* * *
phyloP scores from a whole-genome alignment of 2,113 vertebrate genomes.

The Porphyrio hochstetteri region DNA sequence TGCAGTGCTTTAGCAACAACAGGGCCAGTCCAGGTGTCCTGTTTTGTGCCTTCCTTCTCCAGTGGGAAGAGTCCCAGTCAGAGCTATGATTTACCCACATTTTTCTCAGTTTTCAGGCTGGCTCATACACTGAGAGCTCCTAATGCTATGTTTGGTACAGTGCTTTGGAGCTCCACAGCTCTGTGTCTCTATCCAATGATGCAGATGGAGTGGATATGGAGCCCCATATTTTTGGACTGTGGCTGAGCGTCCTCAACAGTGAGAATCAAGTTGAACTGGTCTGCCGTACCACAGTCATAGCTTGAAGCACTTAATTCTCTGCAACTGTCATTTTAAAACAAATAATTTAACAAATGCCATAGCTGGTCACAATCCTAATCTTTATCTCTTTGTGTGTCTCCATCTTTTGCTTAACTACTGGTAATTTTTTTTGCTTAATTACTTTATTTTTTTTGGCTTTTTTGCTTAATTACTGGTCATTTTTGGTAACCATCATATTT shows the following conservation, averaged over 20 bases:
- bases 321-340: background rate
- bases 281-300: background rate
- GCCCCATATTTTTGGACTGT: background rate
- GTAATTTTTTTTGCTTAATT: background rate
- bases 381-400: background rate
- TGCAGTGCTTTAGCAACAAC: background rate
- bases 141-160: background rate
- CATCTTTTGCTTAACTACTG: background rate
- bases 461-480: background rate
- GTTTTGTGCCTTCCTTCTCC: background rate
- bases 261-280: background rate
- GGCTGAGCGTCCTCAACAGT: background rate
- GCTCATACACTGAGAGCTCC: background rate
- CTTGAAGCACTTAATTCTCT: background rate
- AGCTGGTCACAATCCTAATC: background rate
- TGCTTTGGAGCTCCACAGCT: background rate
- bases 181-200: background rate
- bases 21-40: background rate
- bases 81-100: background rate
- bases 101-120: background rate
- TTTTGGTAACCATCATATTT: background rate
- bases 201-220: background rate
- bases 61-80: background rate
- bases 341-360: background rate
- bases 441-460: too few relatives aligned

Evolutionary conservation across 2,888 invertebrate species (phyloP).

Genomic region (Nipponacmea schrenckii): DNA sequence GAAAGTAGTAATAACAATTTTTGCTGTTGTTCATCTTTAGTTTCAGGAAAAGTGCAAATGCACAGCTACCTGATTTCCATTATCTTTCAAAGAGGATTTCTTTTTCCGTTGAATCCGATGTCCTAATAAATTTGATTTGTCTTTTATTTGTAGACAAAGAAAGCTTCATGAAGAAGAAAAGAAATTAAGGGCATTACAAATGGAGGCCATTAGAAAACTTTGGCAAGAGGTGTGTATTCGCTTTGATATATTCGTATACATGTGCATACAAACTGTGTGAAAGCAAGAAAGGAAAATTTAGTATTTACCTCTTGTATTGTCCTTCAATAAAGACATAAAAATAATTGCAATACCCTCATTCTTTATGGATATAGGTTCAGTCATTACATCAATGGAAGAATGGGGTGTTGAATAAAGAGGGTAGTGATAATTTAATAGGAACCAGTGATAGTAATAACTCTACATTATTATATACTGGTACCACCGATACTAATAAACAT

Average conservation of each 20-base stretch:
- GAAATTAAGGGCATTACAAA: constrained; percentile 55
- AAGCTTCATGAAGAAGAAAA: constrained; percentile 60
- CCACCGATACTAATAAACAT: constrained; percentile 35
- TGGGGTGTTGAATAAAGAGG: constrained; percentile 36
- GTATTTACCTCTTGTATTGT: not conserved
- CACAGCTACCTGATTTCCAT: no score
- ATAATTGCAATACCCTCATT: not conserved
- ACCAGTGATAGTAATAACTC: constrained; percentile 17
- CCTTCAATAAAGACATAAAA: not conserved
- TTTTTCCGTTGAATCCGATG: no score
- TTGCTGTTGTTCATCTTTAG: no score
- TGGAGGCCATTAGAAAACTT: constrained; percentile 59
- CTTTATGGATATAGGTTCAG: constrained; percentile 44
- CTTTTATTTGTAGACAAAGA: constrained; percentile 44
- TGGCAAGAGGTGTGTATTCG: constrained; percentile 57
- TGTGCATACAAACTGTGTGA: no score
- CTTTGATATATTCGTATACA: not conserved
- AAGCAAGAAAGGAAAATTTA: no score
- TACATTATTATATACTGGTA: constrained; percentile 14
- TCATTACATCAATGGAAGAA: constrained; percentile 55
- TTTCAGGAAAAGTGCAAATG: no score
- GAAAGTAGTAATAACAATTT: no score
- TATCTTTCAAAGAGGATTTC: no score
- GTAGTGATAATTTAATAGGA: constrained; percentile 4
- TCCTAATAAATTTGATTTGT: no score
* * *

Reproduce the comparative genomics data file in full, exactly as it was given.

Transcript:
phyloP scores from a whole-genome alignment of 2,113 vertebrate genomes.

The Porphyrio hochstetteri region DNA sequence TGCAGTGCTTTAGCAACAACAGGGCCAGTCCAGGTGTCCTGTTTTGTGCCTTCCTTCTCCAGTGGGAAGAGTCCCAGTCAGAGCTATGATTTACCCACATTTTTCTCAGTTTTCAGGCTGGCTCATACACTGAGAGCTCCTAATGCTATGTTTGGTACAGTGCTTTGGAGCTCCACAGCTCTGTGTCTCTATCCAATGATGCAGATGGAGTGGATATGGAGCCCCATATTTTTGGACTGTGGCTGAGCGTCCTCAACAGTGAGAATCAAGTTGAACTGGTCTGCCGTACCACAGTCATAGCTTGAAGCACTTAATTCTCTGCAACTGTCATTTTAAAACAAATAATTTAACAAATGCCATAGCTGGTCACAATCCTAATCTTTATCTCTTTGTGTGTCTCCATCTTTTGCTTAACTACTGGTAATTTTTTTTGCTTAATTACTTTATTTTTTTTGGCTTTTTTGCTTAATTACTGGTCATTTTTGGTAACCATCATATTT shows the following conservation, averaged over 20 bases:
- bases 321-340: background rate
- bases 281-300: background rate
- GCCCCATATTTTTGGACTGT: background rate
- GTAATTTTTTTTGCTTAATT: background rate
- bases 381-400: background rate
- TGCAGTGCTTTAGCAACAAC: background rate
- bases 141-160: background rate
- CATCTTTTGCTTAACTACTG: background rate
- bases 461-480: background rate
- GTTTTGTGCCTTCCTTCTCC: background rate
- bases 261-280: background rate
- GGCTGAGCGTCCTCAACAGT: background rate
- GCTCATACACTGAGAGCTCC: background rate
- CTTGAAGCACTTAATTCTCT: background rate
- AGCTGGTCACAATCCTAATC: background rate
- TGCTTTGGAGCTCCACAGCT: background rate
- bases 181-200: background rate
- bases 21-40: background rate
- bases 81-100: background rate
- bases 101-120: background rate
- TTTTGGTAACCATCATATTT: background rate
- bases 201-220: background rate
- bases 61-80: background rate
- bases 341-360: background rate
- bases 441-460: too few relatives aligned

Evolutionary conservation across 2,888 invertebrate species (phyloP).

Genomic region (Nipponacmea schrenckii): DNA sequence GAAAGTAGTAATAACAATTTTTGCTGTTGTTCATCTTTAGTTTCAGGAAAAGTGCAAATGCACAGCTACCTGATTTCCATTATCTTTCAAAGAGGATTTCTTTTTCCGTTGAATCCGATGTCCTAATAAATTTGATTTGTCTTTTATTTGTAGACAAAGAAAGCTTCATGAAGAAGAAAAGAAATTAAGGGCATTACAAATGGAGGCCATTAGAAAACTTTGGCAAGAGGTGTGTATTCGCTTTGATATATTCGTATACATGTGCATACAAACTGTGTGAAAGCAAGAAAGGAAAATTTAGTATTTACCTCTTGTATTGTCCTTCAATAAAGACATAAAAATAATTGCAATACCCTCATTCTTTATGGATATAGGTTCAGTCATTACATCAATGGAAGAATGGGGTGTTGAATAAAGAGGGTAGTGATAATTTAATAGGAACCAGTGATAGTAATAACTCTACATTATTATATACTGGTACCACCGATACTAATAAACAT

Average conservation of each 20-base stretch:
- GAAATTAAGGGCATTACAAA: constrained; percentile 55
- AAGCTTCATGAAGAAGAAAA: constrained; percentile 60
- CCACCGATACTAATAAACAT: constrained; percentile 35
- TGGGGTGTTGAATAAAGAGG: constrained; percentile 36
- GTATTTACCTCTTGTATTGT: not conserved
- CACAGCTACCTGATTTCCAT: no score
- ATAATTGCAATACCCTCATT: not conserved
- ACCAGTGATAGTAATAACTC: constrained; percentile 17
- CCTTCAATAAAGACATAAAA: not conserved
- TTTTTCCGTTGAATCCGATG: no score
- TTGCTGTTGTTCATCTTTAG: no score
- TGGAGGCCATTAGAAAACTT: constrained; percentile 59
- CTTTATGGATATAGGTTCAG: constrained; percentile 44
- CTTTTATTTGTAGACAAAGA: constrained; percentile 44
- TGGCAAGAGGTGTGTATTCG: constrained; percentile 57
- TGTGCATACAAACTGTGTGA: no score
- CTTTGATATATTCGTATACA: not conserved
- AAGCAAGAAAGGAAAATTTA: no score
- TACATTATTATATACTGGTA: constrained; percentile 14
- TCATTACATCAATGGAAGAA: constrained; percentile 55
- TTTCAGGAAAAGTGCAAATG: no score
- GAAAGTAGTAATAACAATTT: no score
- TATCTTTCAAAGAGGATTTC: no score
- GTAGTGATAATTTAATAGGA: constrained; percentile 4
- TCCTAATAAATTTGATTTGT: no score